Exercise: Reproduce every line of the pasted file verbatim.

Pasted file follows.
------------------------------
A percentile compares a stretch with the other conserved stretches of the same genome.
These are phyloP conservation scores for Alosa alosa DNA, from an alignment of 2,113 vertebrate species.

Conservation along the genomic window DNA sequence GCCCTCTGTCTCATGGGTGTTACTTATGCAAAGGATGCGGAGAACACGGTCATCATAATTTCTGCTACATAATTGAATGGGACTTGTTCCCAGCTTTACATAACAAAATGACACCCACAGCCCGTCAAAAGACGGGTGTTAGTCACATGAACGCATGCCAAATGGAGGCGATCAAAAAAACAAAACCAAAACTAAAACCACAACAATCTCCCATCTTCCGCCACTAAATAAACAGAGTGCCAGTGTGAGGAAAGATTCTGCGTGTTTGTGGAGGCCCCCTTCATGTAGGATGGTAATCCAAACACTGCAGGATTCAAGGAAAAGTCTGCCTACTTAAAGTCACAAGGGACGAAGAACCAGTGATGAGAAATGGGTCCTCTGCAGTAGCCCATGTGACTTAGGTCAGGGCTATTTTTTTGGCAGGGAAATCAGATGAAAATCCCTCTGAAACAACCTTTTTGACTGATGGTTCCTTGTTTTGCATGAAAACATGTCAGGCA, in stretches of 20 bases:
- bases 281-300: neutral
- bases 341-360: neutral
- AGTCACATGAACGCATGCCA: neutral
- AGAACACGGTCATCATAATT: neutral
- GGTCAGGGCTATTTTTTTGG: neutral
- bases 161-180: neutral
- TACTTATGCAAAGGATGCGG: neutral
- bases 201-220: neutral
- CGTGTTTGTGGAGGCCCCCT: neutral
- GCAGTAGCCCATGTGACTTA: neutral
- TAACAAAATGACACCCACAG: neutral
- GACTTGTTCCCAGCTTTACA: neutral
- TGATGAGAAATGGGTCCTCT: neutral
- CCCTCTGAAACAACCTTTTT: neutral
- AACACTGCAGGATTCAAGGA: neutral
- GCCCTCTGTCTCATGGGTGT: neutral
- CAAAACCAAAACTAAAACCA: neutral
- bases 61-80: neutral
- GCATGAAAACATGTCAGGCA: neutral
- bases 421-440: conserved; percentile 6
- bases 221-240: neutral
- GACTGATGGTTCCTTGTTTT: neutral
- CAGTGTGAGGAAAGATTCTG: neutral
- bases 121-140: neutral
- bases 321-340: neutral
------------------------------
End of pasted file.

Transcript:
A percentile compares a stretch with the other conserved stretches of the same genome.
These are phyloP conservation scores for Alosa alosa DNA, from an alignment of 2,113 vertebrate species.

Conservation along the genomic window DNA sequence GCCCTCTGTCTCATGGGTGTTACTTATGCAAAGGATGCGGAGAACACGGTCATCATAATTTCTGCTACATAATTGAATGGGACTTGTTCCCAGCTTTACATAACAAAATGACACCCACAGCCCGTCAAAAGACGGGTGTTAGTCACATGAACGCATGCCAAATGGAGGCGATCAAAAAAACAAAACCAAAACTAAAACCACAACAATCTCCCATCTTCCGCCACTAAATAAACAGAGTGCCAGTGTGAGGAAAGATTCTGCGTGTTTGTGGAGGCCCCCTTCATGTAGGATGGTAATCCAAACACTGCAGGATTCAAGGAAAAGTCTGCCTACTTAAAGTCACAAGGGACGAAGAACCAGTGATGAGAAATGGGTCCTCTGCAGTAGCCCATGTGACTTAGGTCAGGGCTATTTTTTTGGCAGGGAAATCAGATGAAAATCCCTCTGAAACAACCTTTTTGACTGATGGTTCCTTGTTTTGCATGAAAACATGTCAGGCA, in stretches of 20 bases:
- bases 281-300: neutral
- bases 341-360: neutral
- AGTCACATGAACGCATGCCA: neutral
- AGAACACGGTCATCATAATT: neutral
- GGTCAGGGCTATTTTTTTGG: neutral
- bases 161-180: neutral
- TACTTATGCAAAGGATGCGG: neutral
- bases 201-220: neutral
- CGTGTTTGTGGAGGCCCCCT: neutral
- GCAGTAGCCCATGTGACTTA: neutral
- TAACAAAATGACACCCACAG: neutral
- GACTTGTTCCCAGCTTTACA: neutral
- TGATGAGAAATGGGTCCTCT: neutral
- CCCTCTGAAACAACCTTTTT: neutral
- AACACTGCAGGATTCAAGGA: neutral
- GCCCTCTGTCTCATGGGTGT: neutral
- CAAAACCAAAACTAAAACCA: neutral
- bases 61-80: neutral
- GCATGAAAACATGTCAGGCA: neutral
- bases 421-440: conserved; percentile 6
- bases 221-240: neutral
- GACTGATGGTTCCTTGTTTT: neutral
- CAGTGTGAGGAAAGATTCTG: neutral
- bases 121-140: neutral
- bases 321-340: neutral